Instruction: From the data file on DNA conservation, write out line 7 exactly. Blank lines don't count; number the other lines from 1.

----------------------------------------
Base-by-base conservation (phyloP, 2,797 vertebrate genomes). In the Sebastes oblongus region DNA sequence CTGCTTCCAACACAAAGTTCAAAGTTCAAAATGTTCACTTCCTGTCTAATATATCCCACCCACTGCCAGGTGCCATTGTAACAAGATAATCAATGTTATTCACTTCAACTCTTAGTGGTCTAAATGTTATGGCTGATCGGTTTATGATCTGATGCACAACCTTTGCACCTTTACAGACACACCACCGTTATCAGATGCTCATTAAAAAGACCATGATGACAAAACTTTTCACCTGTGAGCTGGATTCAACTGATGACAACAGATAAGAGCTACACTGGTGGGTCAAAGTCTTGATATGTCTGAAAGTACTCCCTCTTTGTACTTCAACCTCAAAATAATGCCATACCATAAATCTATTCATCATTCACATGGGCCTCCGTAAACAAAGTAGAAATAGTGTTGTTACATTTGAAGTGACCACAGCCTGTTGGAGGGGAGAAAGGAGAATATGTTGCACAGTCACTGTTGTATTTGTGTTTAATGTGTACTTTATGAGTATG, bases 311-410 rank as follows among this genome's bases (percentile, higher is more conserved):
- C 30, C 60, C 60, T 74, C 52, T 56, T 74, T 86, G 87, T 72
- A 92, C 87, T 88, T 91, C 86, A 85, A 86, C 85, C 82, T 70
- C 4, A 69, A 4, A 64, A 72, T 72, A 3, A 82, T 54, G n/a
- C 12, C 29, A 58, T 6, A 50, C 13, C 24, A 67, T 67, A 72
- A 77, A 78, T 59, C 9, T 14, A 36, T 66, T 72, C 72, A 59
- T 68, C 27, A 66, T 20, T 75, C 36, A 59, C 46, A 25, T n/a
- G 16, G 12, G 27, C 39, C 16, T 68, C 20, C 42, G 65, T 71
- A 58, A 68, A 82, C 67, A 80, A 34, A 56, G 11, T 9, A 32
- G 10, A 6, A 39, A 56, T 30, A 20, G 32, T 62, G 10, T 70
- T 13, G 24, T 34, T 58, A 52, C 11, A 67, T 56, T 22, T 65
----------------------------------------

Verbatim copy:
- T 68, C 27, A 66, T 20, T 75, C 36, A 59, C 46, A 25, T n/a